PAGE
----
Other than its function as conduit for the receipt of income from Buffalo, Merriam's sole purpose, even in retaining control of Galanot's assets, appears to be fulfilled in assuring the continued operation of Buffalo. It may be noted that the arrangement in issue here, though directed at liquidation of a Galanot debt, grew out of and was necessitated by the financial exigencies of Buffalo.

 It is established by decision of this Circuit as well as of the Supreme Court that the mere domination, through stock ownership and interlocking directorates, of a corporate subsidiary, does not of itself bring the parent within the jurisdiction where the subsidiary does business. Cannon Mfg. Co. v. Cudahy Packing Co., 1925, 267 U.S. 333, 45 S. Ct. 250, 69 L. Ed. 634; Echeverry v. Kellogg Switchboard & Supply Co., 2 Cir., 1949, 175 F.2d 900. These decisions, however, concerned corporations actually engaged in business in jurisdictions other than the place of suit. They stated the principle that a corporation extending its operations to another jurisdiction may employ a subsidiary rather than an independent agency without thereby entering the foreign jurisdiction. They did not purport to hold that responsibility for the commercial transactions of a business actually run as a single entity could be fragmentized solely as a means of obtaining immunity from essentially collective liability. On the contrary, both opinions are at pains to distinguish between corporate separation manifested by business arrangements, though formal and circumscribed, and a separation which is purely fictitious. This case falls within the latter category. All of the corporate entities have become parties to agreements in which each, to secure the continuance of Buffalo as a going business, has become responsible for the debt of one of them. They have so intertwined their obligations as to make impracticable the resolution of the controversy in a suit against any of them individually. They now seek to block a single action which could fix the liability for a debt concededly owing to the Government. Yet all the evidence suggests that for a number of years, the sole concern of their officer-director owners, acting indiscriminately through Merriam, Buffalo or Galanot, has been to carry on the business of Buffalo in New York. Three corporations, maintained on paper, disperse the financial responsibility without any functional division either of the financial or of the commercial aspects of the business. Under these circumstances, Merriam may be found to be doing business in New York, and service on its president in the Buffalo office may be sustained, without any violation either of the general rules of corporate presence or the requirements of due process of law. The motion to quash service of process and dismiss the complaint against Merriam must be denied.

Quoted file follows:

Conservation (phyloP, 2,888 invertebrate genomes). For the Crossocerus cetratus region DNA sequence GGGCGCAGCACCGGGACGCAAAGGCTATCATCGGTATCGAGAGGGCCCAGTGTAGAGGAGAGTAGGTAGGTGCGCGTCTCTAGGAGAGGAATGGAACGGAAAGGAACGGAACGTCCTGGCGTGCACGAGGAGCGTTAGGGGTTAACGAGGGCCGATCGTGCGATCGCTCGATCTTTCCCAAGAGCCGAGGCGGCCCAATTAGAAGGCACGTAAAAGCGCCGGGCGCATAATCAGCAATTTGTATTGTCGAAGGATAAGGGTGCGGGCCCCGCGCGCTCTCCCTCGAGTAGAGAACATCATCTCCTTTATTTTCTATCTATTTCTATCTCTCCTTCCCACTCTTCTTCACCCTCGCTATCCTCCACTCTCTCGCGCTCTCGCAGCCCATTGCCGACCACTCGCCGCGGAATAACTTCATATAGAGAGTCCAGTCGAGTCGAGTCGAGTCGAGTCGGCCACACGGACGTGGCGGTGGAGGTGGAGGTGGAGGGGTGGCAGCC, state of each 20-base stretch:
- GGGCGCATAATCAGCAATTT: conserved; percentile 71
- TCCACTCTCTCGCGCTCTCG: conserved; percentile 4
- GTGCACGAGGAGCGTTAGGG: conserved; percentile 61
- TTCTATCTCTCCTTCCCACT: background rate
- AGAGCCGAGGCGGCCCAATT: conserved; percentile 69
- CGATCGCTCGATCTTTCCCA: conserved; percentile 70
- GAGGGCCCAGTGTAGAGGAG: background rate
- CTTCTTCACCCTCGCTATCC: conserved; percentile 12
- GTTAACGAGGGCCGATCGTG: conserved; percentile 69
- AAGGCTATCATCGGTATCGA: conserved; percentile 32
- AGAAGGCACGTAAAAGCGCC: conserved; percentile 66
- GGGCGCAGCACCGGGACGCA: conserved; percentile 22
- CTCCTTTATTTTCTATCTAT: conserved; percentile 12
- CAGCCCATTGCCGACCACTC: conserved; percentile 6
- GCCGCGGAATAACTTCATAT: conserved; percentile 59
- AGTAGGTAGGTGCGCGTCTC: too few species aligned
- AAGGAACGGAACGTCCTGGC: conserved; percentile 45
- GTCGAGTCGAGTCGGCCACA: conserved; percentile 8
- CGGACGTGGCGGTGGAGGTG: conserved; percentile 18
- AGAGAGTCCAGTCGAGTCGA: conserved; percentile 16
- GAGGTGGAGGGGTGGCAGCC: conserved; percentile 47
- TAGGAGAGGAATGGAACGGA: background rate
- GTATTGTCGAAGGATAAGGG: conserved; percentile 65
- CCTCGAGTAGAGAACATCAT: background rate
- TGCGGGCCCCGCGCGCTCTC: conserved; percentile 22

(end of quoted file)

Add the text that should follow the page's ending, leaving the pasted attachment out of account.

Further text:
The second motion before the Court is brought by defendant Eugene Greenhut to modify portions of an injunction issued against the defendants in this Court on January 25, 1956. The injunction, among other things, stays Greenhut from proceeding with prosecution of the first cause of action in a suit brought against Buffalo in the New York State Court. The claim is for $ 424,841.53 alleged to be due under an account stated pursuant to a bonus arrangement with Buffalo. Greenhut moves for an order permitting him to proceed with this cause of action.